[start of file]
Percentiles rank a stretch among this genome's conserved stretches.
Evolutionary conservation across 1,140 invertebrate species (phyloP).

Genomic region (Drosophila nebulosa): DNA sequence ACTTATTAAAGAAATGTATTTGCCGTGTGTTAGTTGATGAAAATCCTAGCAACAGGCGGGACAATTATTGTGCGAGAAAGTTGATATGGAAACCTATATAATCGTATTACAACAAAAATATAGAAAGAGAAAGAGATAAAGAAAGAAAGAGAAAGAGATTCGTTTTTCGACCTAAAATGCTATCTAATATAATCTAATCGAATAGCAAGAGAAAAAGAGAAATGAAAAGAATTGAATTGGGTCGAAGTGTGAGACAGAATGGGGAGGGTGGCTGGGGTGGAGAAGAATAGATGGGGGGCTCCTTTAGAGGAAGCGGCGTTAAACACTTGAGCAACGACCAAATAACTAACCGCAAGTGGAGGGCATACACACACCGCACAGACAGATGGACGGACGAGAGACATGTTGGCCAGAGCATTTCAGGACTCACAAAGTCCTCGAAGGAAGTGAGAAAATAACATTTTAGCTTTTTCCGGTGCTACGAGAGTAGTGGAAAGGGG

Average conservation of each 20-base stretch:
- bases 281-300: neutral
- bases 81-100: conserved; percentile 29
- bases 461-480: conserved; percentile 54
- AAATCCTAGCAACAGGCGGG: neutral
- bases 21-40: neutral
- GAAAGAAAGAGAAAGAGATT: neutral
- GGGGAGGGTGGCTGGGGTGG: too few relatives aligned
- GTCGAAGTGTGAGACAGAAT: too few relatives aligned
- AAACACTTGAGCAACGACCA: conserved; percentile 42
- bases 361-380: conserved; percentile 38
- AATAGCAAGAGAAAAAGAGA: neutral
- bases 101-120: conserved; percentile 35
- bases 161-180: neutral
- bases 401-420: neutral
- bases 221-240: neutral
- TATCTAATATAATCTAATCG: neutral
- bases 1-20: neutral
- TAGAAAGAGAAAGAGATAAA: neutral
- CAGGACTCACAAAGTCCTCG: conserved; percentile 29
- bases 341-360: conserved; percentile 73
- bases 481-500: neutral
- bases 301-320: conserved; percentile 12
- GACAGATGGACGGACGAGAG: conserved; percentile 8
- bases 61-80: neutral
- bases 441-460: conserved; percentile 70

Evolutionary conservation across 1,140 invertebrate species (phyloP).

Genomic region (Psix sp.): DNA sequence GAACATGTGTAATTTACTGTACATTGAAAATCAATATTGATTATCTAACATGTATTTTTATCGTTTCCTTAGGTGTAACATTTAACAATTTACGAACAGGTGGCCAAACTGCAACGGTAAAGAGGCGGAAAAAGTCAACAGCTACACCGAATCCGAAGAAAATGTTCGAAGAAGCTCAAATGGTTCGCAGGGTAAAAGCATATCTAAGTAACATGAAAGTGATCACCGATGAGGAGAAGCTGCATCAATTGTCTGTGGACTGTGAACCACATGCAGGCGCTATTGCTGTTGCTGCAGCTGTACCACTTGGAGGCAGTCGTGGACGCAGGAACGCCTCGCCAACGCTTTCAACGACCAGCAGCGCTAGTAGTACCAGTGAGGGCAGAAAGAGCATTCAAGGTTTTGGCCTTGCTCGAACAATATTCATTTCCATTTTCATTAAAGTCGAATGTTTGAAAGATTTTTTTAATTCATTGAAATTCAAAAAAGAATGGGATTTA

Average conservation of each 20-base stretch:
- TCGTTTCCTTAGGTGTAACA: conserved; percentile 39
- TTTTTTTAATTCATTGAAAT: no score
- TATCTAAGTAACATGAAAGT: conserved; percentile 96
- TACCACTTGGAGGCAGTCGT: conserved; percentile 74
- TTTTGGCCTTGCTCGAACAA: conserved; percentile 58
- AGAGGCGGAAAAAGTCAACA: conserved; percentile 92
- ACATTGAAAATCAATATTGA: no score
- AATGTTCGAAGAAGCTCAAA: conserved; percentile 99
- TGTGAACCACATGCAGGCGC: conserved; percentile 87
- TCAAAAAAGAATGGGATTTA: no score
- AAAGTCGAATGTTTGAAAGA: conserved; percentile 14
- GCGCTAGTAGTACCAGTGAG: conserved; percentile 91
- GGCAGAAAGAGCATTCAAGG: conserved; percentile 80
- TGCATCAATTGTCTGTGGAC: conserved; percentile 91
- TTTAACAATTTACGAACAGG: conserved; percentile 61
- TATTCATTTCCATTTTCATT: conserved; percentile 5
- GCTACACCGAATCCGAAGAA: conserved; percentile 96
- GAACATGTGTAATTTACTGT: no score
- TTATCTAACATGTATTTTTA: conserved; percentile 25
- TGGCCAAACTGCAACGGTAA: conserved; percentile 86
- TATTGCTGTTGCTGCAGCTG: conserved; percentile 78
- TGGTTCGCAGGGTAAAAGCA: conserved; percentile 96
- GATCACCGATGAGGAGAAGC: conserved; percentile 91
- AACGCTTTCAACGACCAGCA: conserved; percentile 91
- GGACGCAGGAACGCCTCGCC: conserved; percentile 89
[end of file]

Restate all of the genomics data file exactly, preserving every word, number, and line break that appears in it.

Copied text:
Percentiles rank a stretch among this genome's conserved stretches.
Evolutionary conservation across 1,140 invertebrate species (phyloP).

Genomic region (Drosophila nebulosa): DNA sequence ACTTATTAAAGAAATGTATTTGCCGTGTGTTAGTTGATGAAAATCCTAGCAACAGGCGGGACAATTATTGTGCGAGAAAGTTGATATGGAAACCTATATAATCGTATTACAACAAAAATATAGAAAGAGAAAGAGATAAAGAAAGAAAGAGAAAGAGATTCGTTTTTCGACCTAAAATGCTATCTAATATAATCTAATCGAATAGCAAGAGAAAAAGAGAAATGAAAAGAATTGAATTGGGTCGAAGTGTGAGACAGAATGGGGAGGGTGGCTGGGGTGGAGAAGAATAGATGGGGGGCTCCTTTAGAGGAAGCGGCGTTAAACACTTGAGCAACGACCAAATAACTAACCGCAAGTGGAGGGCATACACACACCGCACAGACAGATGGACGGACGAGAGACATGTTGGCCAGAGCATTTCAGGACTCACAAAGTCCTCGAAGGAAGTGAGAAAATAACATTTTAGCTTTTTCCGGTGCTACGAGAGTAGTGGAAAGGGG

Average conservation of each 20-base stretch:
- bases 281-300: neutral
- bases 81-100: conserved; percentile 29
- bases 461-480: conserved; percentile 54
- AAATCCTAGCAACAGGCGGG: neutral
- bases 21-40: neutral
- GAAAGAAAGAGAAAGAGATT: neutral
- GGGGAGGGTGGCTGGGGTGG: too few relatives aligned
- GTCGAAGTGTGAGACAGAAT: too few relatives aligned
- AAACACTTGAGCAACGACCA: conserved; percentile 42
- bases 361-380: conserved; percentile 38
- AATAGCAAGAGAAAAAGAGA: neutral
- bases 101-120: conserved; percentile 35
- bases 161-180: neutral
- bases 401-420: neutral
- bases 221-240: neutral
- TATCTAATATAATCTAATCG: neutral
- bases 1-20: neutral
- TAGAAAGAGAAAGAGATAAA: neutral
- CAGGACTCACAAAGTCCTCG: conserved; percentile 29
- bases 341-360: conserved; percentile 73
- bases 481-500: neutral
- bases 301-320: conserved; percentile 12
- GACAGATGGACGGACGAGAG: conserved; percentile 8
- bases 61-80: neutral
- bases 441-460: conserved; percentile 70

Evolutionary conservation across 1,140 invertebrate species (phyloP).

Genomic region (Psix sp.): DNA sequence GAACATGTGTAATTTACTGTACATTGAAAATCAATATTGATTATCTAACATGTATTTTTATCGTTTCCTTAGGTGTAACATTTAACAATTTACGAACAGGTGGCCAAACTGCAACGGTAAAGAGGCGGAAAAAGTCAACAGCTACACCGAATCCGAAGAAAATGTTCGAAGAAGCTCAAATGGTTCGCAGGGTAAAAGCATATCTAAGTAACATGAAAGTGATCACCGATGAGGAGAAGCTGCATCAATTGTCTGTGGACTGTGAACCACATGCAGGCGCTATTGCTGTTGCTGCAGCTGTACCACTTGGAGGCAGTCGTGGACGCAGGAACGCCTCGCCAACGCTTTCAACGACCAGCAGCGCTAGTAGTACCAGTGAGGGCAGAAAGAGCATTCAAGGTTTTGGCCTTGCTCGAACAATATTCATTTCCATTTTCATTAAAGTCGAATGTTTGAAAGATTTTTTTAATTCATTGAAATTCAAAAAAGAATGGGATTTA

Average conservation of each 20-base stretch:
- TCGTTTCCTTAGGTGTAACA: conserved; percentile 39
- TTTTTTTAATTCATTGAAAT: no score
- TATCTAAGTAACATGAAAGT: conserved; percentile 96
- TACCACTTGGAGGCAGTCGT: conserved; percentile 74
- TTTTGGCCTTGCTCGAACAA: conserved; percentile 58
- AGAGGCGGAAAAAGTCAACA: conserved; percentile 92
- ACATTGAAAATCAATATTGA: no score
- AATGTTCGAAGAAGCTCAAA: conserved; percentile 99
- TGTGAACCACATGCAGGCGC: conserved; percentile 87
- TCAAAAAAGAATGGGATTTA: no score
- AAAGTCGAATGTTTGAAAGA: conserved; percentile 14
- GCGCTAGTAGTACCAGTGAG: conserved; percentile 91
- GGCAGAAAGAGCATTCAAGG: conserved; percentile 80
- TGCATCAATTGTCTGTGGAC: conserved; percentile 91
- TTTAACAATTTACGAACAGG: conserved; percentile 61
- TATTCATTTCCATTTTCATT: conserved; percentile 5
- GCTACACCGAATCCGAAGAA: conserved; percentile 96
- GAACATGTGTAATTTACTGT: no score
- TTATCTAACATGTATTTTTA: conserved; percentile 25
- TGGCCAAACTGCAACGGTAA: conserved; percentile 86
- TATTGCTGTTGCTGCAGCTG: conserved; percentile 78
- TGGTTCGCAGGGTAAAAGCA: conserved; percentile 96
- GATCACCGATGAGGAGAAGC: conserved; percentile 91
- AACGCTTTCAACGACCAGCA: conserved; percentile 91
- GGACGCAGGAACGCCTCGCC: conserved; percentile 89